In February 1812 Grenville and Grey refused to accede to the regent's wish that ‘some of those persons with whom the early habits of my public life were formed would strengthen my hands and constitute a part of my government’ (ib. p. 227). In their joint letter to the Duke of York, through whom the prince regent had made his wishes known, they declared that their differences of opinion were ‘too many and too important to admit of such a union,’ and that they were ‘firmly persuaded of the necessity of a total change in the present system of government’ in Ireland, and of the immediate repeal of the catholic disabilities (ib. p. 233). After Perceval's death fresh negotiations, with a view to forming an administration, were opened with Grenville and Grey, first through Lord Wellesley and afterwards through Lord Moira. On the refusal of the latter to acquiesce in the demand of Grenville, that certain changes should be made in the household appointments, the prince regent made Lord Liverpool prime minister. In April 1813 Grenville supported Romilly's bill for repealing the Shoplifting Act. ‘For strength of reasoning,’ wrote Romilly, ‘for the enlarged views of a great statesman, for dignity of manner and force of eloquence, Lord Grenville's was one of the best speeches that I have ever heard delivered in parliament’ (Memoirs, 1840, iii. 95). In the following year Grenville made a powerful speech calling attention to the question of the slave trade in the newly restored French colonies (Parl. Debates, xxviii. 299-336). In March 1815 he strenuously opposed the new corn bill, and on the 20th of that month, with ten other peers, signed the protest drawn up by himself and Lord Wellesley declaring their opinion that ‘public prosperity is best promoted by leaving uncontrouled the free current of national industry’ (Rogers, Protests of the Lords, 1875, ii. 481-3). On the escape of Napoleon differences of opinion arose between Grenville and Grey on the war question. Grenville maintained that, as it was impossible to keep peace with Napoleon, vigorous hostilities should be immediately commenced, while Grey declared that it was the duty of this country and the allies to do everything which they reasonably could to preserve the peace. A correspondence ensued between them, which led to a division among their followers. Though this difference between the two opposition leaders was not immediately followed by their political separation, it was the commencement of that schism which paralysed the strength of the opposition for so many years. In the debate on the prince regent's message, on 23 May, Grenville supported the ministers, and advocated the prosecution of the war against Bonaparte with the utmost vigour (Parl. Debates, xxxi. 363-71), and Grey's amendment was defeated by 156 to 44. In April 1816 Grenville spoke in favour of the Marquis of Buckingham's motion for the appointment of a committee to take into consideration the state of Ireland, and maintained that before they could expect general obedience in any country ‘the laws themselves ought to be made equal to all’ (ib. xxxiii. 832-5). In the following year he supported the repressive measures which were introduced by the government, and spoke in favour of the Habeas Corpus Suspension Bills (ib. xxxv. 583-6, xxxvi. 1013-1014). Though no longer acting in concert with his old colleague, Grenville gave his support to Grey's Roman Catholic Relief Bill in June 1819 (ib. xl. 1058-63). Alarmed at the recent disturbances in the country, Grenville wrote to Lord Liverpool shortly before the opening of parliament enclosing a lengthy memorandum of suggestions for several stringent measures ‘to provide for the public tranquillity and safety of the kingdom’ (Life of Lord Liverpool, ii. 418-430). On 30 Nov., during the debate on Lord Lansdowne's motion on the state of the country, Grenville made a long speech full of gloomy prognostications, and urged the ministers to pass further repressive measures (Parl. Debates, xli. 448-78). In November 1820 he voted for the second reading of the bill of pains and penalties against Queen Caroline, though he had formed one of the commission appointed to inquire into the conduct of the Princess of Wales in 1806, which entirely acquitted her of the charges then brought against her. In order to strengthen his ministry, Lord Liverpool towards the close of 1821 made overtures to the Grenville party. Grenville himself, having practically retired from active political life, had no desire for office,' but his small band of followers were provided with valuable posts. The value of the preferment which they obtained seemed so disproportionate to the strength which they added to the ministry that it occasioned Lord Holland to remark that ‘all articles are to be had at low prices except Grenvilles’ (Walpole, Hist. of England, ii. 42). Grenville spoke for the last time in the House of Lords on 21 June 1822, when, ‘as one of those who had always been favourable to the concession of the catholic claims,’ he supported the second reading of the Duke of Portland's Roman Catholic Peers Bill (Parl. Debates, new ser. vii. 1251-5).
In 1823 Grenville had a paralytic attack, and retired altogether from public life to Dropmore, where he amused himself in literary pursuits. That he continued almost to the last to take an interest in politics is apparent from his letter to the Duke of Buckingham of 21 Nov. 1830 (The Court and Cabinets of William IV and Victoria, i. 146), and the account which Brougham gives of his unsuccessful attempt to overcome Grenville's objections to certain parts of the Reform Bill (Memoirs of Lord Brougham, iii. 495). Grenville died at Dropmore Lodge, Buckinghamshire, on 12 Jan. 1834 in his seventy-fifth year, and was buried at Burnham. In character Grenville greatly resembled his father. Though his industry and honesty secured him respect both in public and private life, his cold and unsympathetic manners rendered him unpopular. Brougham bears witness in his ‘Memoirs’ to Grenville's great capacity for business. ‘The industry with which he mastered a subject previously unknown to him may be judged from his making a clear and impressive speech upon the change proposed in 1807 in the court of session ; and no lawyer could detect a slip on any of the points of Scotch law which he had to handle’ (iii. 488-9). In one important qualification Grenville himself acknowledged his deficiency. ‘I am not competent,’ he says in a letter to his brother, ‘to the management of men. I never was so naturally, and toil and anxiety more and more unfit me for it’ (The Court and Cabinets of George III, iv. 133). Though not a great orator, Grenville was a successful speaker in the House of Lords, where his weighty and sonorous speeches, though sometimes long and tedious, were listened to with attention. ‘The great staple of his discourse was argument,’ says Brougham, ‘and this, as well as his statement, was clear and impressive, and I may say authoritative. His declamation was powerful and his attacks hard to be borne’ (Memoirs, iii. 488-9). From a party point of view Grenville's career, taken as a whole, was inconsistent. This inconsistency of political conduct was due to his inbred alarm at the spread of revolutionary principles abroad, and his belief in the efficacy of repressive measures at home. It should, however, always be remembered, when Grenville's consistency is called in question, that he twice gave up office rather than sacrifice his principles on the subject of catholic emancipation, and that his views on that question practically excluded him from office during the rest of his political life.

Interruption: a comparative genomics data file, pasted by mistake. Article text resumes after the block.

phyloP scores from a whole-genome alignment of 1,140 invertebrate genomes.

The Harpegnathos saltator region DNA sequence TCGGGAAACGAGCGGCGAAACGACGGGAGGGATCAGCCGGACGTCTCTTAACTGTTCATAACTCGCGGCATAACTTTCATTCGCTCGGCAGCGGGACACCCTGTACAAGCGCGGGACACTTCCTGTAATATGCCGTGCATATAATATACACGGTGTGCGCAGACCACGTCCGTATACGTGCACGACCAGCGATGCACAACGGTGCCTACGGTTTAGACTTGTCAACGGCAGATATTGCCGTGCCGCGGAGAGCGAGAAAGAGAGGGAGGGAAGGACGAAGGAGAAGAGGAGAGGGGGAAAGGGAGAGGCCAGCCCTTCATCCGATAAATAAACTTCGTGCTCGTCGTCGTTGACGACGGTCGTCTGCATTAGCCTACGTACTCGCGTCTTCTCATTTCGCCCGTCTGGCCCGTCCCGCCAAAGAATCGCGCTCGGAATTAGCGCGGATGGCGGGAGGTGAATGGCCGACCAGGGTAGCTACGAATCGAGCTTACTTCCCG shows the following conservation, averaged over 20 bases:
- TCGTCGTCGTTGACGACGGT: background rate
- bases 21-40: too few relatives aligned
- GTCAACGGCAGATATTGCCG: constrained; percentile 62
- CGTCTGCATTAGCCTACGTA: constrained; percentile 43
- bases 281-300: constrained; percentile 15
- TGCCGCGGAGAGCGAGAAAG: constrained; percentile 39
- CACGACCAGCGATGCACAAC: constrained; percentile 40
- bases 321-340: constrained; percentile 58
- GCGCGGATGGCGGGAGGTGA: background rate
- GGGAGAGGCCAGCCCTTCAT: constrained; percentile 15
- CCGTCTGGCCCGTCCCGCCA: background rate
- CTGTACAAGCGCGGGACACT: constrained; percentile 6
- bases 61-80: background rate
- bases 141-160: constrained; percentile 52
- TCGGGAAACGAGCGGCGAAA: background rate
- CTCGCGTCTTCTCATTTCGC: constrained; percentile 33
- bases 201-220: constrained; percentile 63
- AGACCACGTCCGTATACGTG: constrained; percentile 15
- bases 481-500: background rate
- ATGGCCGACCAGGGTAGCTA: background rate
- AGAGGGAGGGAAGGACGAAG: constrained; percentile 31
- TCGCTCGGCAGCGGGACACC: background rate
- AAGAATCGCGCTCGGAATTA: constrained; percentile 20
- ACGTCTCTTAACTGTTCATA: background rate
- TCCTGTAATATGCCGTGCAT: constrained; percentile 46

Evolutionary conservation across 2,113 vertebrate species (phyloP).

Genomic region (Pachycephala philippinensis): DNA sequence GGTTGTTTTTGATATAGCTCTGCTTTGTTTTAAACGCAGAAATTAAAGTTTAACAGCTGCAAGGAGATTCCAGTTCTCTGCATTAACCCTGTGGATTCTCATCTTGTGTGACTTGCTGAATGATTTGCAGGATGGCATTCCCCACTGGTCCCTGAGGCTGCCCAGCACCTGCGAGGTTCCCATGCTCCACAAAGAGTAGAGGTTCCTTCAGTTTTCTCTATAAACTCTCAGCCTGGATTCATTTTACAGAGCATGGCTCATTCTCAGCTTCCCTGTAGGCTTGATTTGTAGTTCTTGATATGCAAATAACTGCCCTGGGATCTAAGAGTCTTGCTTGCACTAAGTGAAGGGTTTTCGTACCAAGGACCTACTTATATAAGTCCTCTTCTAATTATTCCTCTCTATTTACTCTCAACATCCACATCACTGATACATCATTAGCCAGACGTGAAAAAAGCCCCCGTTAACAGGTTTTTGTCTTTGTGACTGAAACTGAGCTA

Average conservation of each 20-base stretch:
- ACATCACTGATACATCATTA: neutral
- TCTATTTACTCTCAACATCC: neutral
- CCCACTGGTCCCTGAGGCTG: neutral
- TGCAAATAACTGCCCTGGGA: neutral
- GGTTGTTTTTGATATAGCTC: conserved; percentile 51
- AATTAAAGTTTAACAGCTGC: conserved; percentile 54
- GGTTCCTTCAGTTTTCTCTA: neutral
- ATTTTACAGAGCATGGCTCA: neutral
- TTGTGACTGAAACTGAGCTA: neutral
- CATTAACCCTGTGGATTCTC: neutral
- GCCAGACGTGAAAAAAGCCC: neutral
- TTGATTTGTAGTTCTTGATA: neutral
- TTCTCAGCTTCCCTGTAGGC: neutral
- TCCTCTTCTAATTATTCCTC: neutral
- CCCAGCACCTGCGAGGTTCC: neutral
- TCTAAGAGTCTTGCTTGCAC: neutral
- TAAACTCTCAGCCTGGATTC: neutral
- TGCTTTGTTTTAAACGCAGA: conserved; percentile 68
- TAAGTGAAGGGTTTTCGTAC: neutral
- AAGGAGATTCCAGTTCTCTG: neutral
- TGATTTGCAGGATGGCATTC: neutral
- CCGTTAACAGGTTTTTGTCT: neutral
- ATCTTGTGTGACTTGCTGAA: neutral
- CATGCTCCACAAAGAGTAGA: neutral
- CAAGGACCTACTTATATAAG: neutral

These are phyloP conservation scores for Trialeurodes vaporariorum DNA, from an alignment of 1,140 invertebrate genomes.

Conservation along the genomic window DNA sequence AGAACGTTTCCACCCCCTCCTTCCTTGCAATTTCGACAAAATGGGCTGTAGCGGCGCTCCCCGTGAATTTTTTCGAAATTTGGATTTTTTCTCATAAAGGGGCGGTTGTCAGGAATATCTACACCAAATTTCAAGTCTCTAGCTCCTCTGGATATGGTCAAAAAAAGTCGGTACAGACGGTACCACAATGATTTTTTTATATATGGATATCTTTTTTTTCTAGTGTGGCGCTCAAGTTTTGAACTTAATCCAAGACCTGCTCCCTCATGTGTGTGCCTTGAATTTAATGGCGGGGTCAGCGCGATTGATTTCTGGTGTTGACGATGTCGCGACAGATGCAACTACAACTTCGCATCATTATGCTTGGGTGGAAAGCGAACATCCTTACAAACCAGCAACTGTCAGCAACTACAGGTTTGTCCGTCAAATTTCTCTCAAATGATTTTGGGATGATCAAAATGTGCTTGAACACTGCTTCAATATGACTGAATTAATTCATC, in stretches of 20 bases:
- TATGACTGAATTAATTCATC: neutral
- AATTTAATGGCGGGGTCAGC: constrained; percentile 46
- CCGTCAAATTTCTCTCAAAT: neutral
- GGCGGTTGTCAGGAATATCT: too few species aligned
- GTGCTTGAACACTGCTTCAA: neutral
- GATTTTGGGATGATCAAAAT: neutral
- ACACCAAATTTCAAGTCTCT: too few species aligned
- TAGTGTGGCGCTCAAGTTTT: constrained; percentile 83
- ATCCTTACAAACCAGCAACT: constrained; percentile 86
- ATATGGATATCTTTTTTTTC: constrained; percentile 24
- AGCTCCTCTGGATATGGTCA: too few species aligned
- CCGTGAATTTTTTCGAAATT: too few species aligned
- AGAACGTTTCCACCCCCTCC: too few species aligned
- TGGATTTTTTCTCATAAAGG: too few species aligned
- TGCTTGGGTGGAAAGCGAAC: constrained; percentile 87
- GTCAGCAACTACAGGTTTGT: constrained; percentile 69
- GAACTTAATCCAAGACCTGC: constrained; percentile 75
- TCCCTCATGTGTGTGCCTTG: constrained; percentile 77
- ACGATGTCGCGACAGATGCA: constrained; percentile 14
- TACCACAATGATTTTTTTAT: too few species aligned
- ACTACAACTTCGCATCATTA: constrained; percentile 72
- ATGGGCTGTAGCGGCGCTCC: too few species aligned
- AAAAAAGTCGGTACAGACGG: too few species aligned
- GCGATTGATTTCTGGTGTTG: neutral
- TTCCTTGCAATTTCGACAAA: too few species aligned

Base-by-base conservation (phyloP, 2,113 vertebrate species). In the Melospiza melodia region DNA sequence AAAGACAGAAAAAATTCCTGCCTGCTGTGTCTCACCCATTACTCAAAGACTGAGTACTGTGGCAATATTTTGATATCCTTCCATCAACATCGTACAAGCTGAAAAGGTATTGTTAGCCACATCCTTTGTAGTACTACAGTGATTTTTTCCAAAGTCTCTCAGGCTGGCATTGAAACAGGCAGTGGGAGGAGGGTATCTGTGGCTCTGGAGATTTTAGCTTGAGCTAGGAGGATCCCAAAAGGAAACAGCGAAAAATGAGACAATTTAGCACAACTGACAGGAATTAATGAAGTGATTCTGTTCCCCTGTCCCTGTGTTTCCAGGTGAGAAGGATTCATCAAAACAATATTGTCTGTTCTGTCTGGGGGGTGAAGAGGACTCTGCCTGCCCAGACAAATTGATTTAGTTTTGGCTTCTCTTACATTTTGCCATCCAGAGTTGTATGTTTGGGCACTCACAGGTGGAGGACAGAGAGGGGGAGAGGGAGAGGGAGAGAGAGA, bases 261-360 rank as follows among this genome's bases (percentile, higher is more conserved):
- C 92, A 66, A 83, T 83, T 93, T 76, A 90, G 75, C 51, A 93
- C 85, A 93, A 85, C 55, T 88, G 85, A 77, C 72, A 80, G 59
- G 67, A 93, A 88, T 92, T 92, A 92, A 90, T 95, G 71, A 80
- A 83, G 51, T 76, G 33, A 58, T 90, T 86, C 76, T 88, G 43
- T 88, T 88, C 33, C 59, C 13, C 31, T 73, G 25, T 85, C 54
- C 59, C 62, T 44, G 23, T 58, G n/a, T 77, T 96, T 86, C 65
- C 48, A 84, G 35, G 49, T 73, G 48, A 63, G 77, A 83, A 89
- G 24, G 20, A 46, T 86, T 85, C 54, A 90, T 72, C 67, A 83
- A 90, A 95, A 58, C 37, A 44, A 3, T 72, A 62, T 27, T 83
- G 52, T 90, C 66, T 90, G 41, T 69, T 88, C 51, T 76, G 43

Grenville married, on 18 July 1792, the Hon. Anne Pitt, only daughter of Thomas, first baron Camelford, and sole heiress of her brother Thomas, the second baron. There being no issue of the marriage the barony of Grenville became extinct upon his death. His widow survived him for many years, and died in South Street, Grosvenor Square, on 13 June 1864, aged 91, leaving her large estates to her husband's nephew, the Hon. George Matthew Fortescue. The National Portrait Gallery possesses a portrait of Grenville by Hoppner. Another portrait, painted in 1792 by Gainsborough Dupont, was exhibited in the third Loan Collection of National Portraits (Catalogue, No. 29), while a third, painted by W. Owen, belonging to Christ Church, Oxford, was lent to the Exhibition of Old Masters in 1872 (Catalogue, No. 248). Engravings after portraits of Grenville by W. Owen and J. Jackson will be found in Cadell's ‘British Gallery of Contemporary Portraits’ (1822) and Fisher's ‘National Portrait Gallery’ (1830). A large collection of letters, including Grenville's correspondence with Pitt, is preserved by Colonel Fortescue at Dropmore. In addition to a number of his speeches, which were separately published, and the edition of Homer which was privately printed by him and his brothers, and edited by Porson and others (Oxford, 1800, 4to, 4 vols.), Grenville published the following: 1. ‘Letters written by the late Earl Chatham to his nephew, Thomas Pitt, Esq. (afterwards Lord Camelford, then at Cambridge’ [edited by Grenville], London, 1804, 8vo; third edition, London, 1804, 8vo; a new edition, London, 1810, 12mo; a new edition, London, 1821, 8vo. 2. ‘Letter from Lord Grenville to the Earl of Fingal, January 22, 1810,’ Buckingham , 8vo; another edition, London, 1810, 8vo; new edition, corrected, London, 1812, 8vo; ‘third edition, 1815,’ contained in the fifth volume of ‘The Pamphleteer’ (1815), pp. 141-50. 3. 'Nugæ Metricæ,' 1824, 4to, privately printed, addenda printed 1834. 4. ‘Essay on the supposed advantages of a Sinking Fund,’ by Lord Grenville, part the first, London, 1828, 8vo, privately printed; second edition corrected, London, 1828, 8vo; no second part was ever printed. 5. ‘Oxford and Locke,’ by Lord Grenville, London, 1829, 8vo; second edition, corrected, London, 1829, 8vo. 6. ‘Dropmore,’ 1830, 4to, privately printed.[Memoirs of Court and Cabinets of George III (1853-6); Memoirs of the Court of the Regency (1856); Memoirs of the Court of George IV (1859); Memoirs of the Court and Cabinets of William IV and Victoria (1861); Lord Auckland's Journal and Correspondence (1861-2); Lord Colchester's Diary and Correspondence (1861); Lord Holland's Memoirs of the Whig Party (1852-4); Lord Stanhope's Life of Pitt (1861-2); Life and Opinions of Earl Grey (1861); Yonge's Life of Lord Liverpool (1868); Pellew's Life of Lord Sidmouth (1847); Sir G. C. Lewis's Administrations of Great Britain 1783-1830(1864); Lord Brougham's Statesmen of George III (1839), 1st series, pp. 254-9; Lord Brougham's Memoirs (1871), iii. 487-98; Martineau's History of England, 1800-1815 (1878); Walpole's History of England (1879), vols. i. and ii.; Edinburgh Review, clxviii. 271-312; Collins's Peerage (1812), ii. 418, viii. 269-70; Lipscombe's Buckinghamshire (1847), i. 600-1; Gent. Mag. 1792, vol. lxii. pt. ii. p. 672, 1834 new ser. vol. i. pt. i. pp. 327-9, 1864 new ser.xvii. 125; Foster's Alumni Oxonienses, pt. ii. p. 563; Official Return of Lists of Members of Parliament, pt. ii. pp. 162, 175, 187; Haydn's Book of Dignities (1851): Lincoln's Inn Registers; Brit.Mus. Cat.; Grenville Library Cat.]